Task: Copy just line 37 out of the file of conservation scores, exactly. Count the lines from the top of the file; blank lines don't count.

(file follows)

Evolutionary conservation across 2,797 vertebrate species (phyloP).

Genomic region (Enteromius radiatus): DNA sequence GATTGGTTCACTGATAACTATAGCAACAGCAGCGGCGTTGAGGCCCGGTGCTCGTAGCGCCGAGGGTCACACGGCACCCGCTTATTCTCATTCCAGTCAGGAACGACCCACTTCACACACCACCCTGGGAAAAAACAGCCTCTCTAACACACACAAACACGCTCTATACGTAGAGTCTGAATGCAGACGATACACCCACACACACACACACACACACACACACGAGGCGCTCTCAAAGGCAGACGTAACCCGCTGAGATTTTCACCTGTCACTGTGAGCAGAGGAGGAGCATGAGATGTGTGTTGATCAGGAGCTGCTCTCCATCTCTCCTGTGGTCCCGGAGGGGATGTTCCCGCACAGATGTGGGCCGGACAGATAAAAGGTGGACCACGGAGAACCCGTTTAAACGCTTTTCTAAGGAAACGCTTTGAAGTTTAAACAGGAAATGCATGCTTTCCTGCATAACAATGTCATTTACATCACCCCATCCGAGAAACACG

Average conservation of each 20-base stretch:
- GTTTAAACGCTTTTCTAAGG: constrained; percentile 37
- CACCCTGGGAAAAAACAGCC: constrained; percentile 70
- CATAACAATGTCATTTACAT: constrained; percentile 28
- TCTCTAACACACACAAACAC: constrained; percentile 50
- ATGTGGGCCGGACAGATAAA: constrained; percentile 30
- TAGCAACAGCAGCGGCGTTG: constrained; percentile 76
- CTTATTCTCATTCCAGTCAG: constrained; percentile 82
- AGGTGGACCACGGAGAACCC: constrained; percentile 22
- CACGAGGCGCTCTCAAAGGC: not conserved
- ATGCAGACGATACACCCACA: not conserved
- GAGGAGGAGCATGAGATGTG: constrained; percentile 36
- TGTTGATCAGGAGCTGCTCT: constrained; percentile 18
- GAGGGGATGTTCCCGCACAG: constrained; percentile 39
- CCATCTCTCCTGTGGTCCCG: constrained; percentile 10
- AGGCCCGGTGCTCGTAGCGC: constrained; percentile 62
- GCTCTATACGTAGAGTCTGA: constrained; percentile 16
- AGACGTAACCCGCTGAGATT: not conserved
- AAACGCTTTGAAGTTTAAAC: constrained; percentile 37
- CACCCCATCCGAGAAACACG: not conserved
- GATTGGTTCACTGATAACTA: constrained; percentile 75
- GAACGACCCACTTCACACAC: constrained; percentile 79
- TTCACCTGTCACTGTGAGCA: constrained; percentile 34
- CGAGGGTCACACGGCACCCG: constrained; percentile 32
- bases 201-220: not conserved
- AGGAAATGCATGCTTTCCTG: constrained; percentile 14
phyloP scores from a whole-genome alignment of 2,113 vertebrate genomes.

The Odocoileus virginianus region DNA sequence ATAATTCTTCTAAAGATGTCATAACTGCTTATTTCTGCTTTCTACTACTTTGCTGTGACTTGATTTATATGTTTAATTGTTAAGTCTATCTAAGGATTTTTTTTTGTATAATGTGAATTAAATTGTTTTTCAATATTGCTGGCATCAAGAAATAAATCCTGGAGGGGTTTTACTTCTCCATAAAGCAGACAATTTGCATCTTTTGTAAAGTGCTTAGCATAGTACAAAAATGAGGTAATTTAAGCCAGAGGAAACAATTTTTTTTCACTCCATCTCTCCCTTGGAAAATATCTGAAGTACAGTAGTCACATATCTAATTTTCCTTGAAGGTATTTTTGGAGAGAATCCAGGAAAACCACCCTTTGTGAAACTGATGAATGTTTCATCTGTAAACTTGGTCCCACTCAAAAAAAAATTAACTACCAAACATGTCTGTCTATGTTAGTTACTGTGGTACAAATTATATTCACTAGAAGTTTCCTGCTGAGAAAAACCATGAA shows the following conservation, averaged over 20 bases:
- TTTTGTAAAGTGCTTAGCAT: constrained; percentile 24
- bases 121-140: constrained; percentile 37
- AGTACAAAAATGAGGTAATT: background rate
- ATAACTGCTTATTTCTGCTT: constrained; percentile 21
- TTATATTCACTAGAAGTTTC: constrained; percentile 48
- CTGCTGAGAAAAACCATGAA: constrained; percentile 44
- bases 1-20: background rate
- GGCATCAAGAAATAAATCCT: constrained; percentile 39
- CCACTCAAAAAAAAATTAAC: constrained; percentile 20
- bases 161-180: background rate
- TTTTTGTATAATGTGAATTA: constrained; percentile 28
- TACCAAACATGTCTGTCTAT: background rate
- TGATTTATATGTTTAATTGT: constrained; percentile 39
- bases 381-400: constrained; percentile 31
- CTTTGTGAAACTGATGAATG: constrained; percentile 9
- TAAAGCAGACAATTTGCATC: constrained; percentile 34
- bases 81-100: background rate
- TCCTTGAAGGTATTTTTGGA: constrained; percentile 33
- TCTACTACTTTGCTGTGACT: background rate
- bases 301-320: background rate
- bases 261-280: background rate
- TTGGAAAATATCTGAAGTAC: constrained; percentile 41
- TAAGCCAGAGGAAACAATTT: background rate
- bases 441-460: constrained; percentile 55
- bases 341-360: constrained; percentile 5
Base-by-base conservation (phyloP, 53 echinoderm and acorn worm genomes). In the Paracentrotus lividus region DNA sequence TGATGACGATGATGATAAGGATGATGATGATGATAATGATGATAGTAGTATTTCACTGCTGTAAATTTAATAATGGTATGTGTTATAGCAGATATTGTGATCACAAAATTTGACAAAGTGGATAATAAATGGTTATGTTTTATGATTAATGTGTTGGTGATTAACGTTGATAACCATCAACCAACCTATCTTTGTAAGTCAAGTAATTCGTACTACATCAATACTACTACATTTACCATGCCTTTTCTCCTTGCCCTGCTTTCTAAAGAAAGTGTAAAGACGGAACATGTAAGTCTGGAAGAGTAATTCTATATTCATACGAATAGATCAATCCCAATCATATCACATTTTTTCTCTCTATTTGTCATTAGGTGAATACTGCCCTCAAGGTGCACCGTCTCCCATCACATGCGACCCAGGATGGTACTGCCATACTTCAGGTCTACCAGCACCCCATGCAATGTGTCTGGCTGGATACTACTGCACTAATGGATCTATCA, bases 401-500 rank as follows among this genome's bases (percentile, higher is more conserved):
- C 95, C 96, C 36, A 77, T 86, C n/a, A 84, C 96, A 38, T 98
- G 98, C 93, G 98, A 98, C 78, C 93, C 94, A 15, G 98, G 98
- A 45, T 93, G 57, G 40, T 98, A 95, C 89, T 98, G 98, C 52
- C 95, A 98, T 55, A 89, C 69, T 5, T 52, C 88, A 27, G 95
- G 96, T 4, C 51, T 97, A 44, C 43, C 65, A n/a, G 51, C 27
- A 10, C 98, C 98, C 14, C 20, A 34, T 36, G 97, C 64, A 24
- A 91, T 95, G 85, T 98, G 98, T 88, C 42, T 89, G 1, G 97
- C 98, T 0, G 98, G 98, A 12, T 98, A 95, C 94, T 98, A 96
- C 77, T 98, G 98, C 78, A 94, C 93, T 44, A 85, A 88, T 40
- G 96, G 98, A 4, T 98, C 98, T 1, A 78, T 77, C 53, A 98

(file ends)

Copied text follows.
- bases 1-20: background rate